PROVO — Whatever it is, the BYU men’s basketball team has struggled inside the Firestone Fieldhouse at Pepperdine.
The Cougars are just 3-5 all-time against the Waves in Malibu, California, site of Thursday’s 8 p.m. MST West Coast Conference tipoff. But the record goes even further than that.
BYU hasn’t beaten the Waves (4-22, 1-13 WCC) in Malibu since a 63-61 victory Jan. 31, 2012, the year after joining the conference.
Whether it be a hex, a clash of styles or a little bit of both, the Cougars (20-7, 9-5 WCC) just don’t get regular road results at Pepperdine.
“That’s something special about having BYU on your chest. Everybody wants to give you their best shot,” said BYU forward Yoeli Childs, who is averaging 17.7 points and 8.8 rebounds as a sophomore. “For us, Gonzaga and Saint Mary’s, everyone will give us their best game. That’s a fact. We need to bring our best game, no matter who we are playing.”
This year’s meeting will have a little more at stake, too; it will be the last time the Marty Wilson-coached Waves will face BYU in a regular-season contest.
The Cougars bested Pepperdine 83-63 in Provo a month ago, one of 22 losses on the season for Wilson’s club. Pepperdine’s administration made the surprising announcement Tuesday afternoon that the university will terminate the seventh-year head coach’s contract at the conclusion of the 2017-18 season.
That means the Waves only have two more weeks, plus whatever happens during the WCC Tournament in Las Vegas, with Wilson at the helm.
“We won’t know until we start playing. But I know they’ve played really hard; I’ve watched the last five-six games, and Marty had his team,” BYU coach Dave Rose said. “He was just having a hard time winning. But they were executing, playing hard and competing right to the very end. These games were close.
“He’s got them playing really hard, and I feel for him. It’s a challenge.”
Wilson was understandably disappointed in his formal dismissal Tuesday. But the former Utah assistant coach knows the business of college basketball, too.
“I have been in college coaching for 28 years and realize that the ultimate goal is to win basketball games,” said Wilson, who is 86-125 in seven seasons at his alma mater. “The fact that we did not consistently achieve that goal lies on my shoulders; however, I praise our staff for the integrity that they showed in such a challenging profession where the pressure to bend the rules are great in order to win basketball games.”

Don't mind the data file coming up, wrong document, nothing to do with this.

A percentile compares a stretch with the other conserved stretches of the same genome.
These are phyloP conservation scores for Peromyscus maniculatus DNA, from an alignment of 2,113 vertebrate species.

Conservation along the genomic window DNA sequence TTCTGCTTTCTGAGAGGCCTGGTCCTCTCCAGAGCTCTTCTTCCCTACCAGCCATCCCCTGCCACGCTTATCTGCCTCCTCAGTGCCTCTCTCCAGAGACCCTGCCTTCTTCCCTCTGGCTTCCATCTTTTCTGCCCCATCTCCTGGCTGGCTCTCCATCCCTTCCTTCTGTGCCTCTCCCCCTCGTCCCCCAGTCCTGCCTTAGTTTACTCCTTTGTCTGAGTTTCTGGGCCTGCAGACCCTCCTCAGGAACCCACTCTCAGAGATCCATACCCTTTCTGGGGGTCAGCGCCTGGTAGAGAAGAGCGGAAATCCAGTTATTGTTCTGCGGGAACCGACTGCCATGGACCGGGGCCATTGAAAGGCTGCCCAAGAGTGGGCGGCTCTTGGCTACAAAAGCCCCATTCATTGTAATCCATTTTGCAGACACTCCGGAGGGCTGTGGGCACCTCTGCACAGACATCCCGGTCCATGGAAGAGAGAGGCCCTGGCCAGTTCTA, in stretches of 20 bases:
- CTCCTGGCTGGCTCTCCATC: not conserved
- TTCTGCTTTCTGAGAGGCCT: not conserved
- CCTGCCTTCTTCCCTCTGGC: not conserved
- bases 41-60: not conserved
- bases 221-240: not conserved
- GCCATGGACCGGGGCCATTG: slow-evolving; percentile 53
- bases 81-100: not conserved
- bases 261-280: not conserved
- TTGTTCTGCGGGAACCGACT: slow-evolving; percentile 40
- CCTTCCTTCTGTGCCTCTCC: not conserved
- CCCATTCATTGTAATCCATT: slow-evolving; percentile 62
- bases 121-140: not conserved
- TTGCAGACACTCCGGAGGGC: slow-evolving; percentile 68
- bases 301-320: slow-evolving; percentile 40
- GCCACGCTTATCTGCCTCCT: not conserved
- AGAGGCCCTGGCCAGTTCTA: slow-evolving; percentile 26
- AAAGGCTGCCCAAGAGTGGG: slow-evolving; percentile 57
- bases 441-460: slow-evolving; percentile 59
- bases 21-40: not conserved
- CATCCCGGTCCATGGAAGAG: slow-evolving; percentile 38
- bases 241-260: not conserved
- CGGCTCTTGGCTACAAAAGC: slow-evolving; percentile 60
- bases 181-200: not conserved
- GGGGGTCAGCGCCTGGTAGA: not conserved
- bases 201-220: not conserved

Even with a 20-point victory as precedent, the Cougars are wary of the Waves. Recent history helps that feeling.
But also, Pepperdine recently received good news with the return of leading scorer Kameron Edwards from injury. The 6-foot-6 forward averages 14.7 points and 6.2 rebounds per game for the team that has just one win in its last 10 games.
Add to it the cocktail of a team playing for its coach’s final days, and you have the makings of a loss near the beaches in Malibu.
“Personally, I think they can come out with even more fire,” Childs said. “As a player, you develop a great relationship with your coach, and you might play as hard as you can to finish the season.
“I’m sure they will come out and give us their best effort.”
The Cougars understandably had some good vibes after Saturday’s 75-73 overtime win over San Francisco.
Trailing by two or more possessions with as few as 22 seconds remaining in regulation, BYU pulled off a remarkable comeback to top the Dons behind a season-high 26 points and seven assists from TJ Haws.
Childs, who didn’t talk to the media after the win, still has a hard time believing it happened, too.
“It wasn’t looking good for a minute,” said Childs, who had 20 points and nine rebounds Saturday. “But games like that are special. It’s special to be able to come back and win like that, and I think it’s positive for our team — it’s a real confidence booster.
“Being able to come back like that and make those plays during the end of the game has been huge for us.”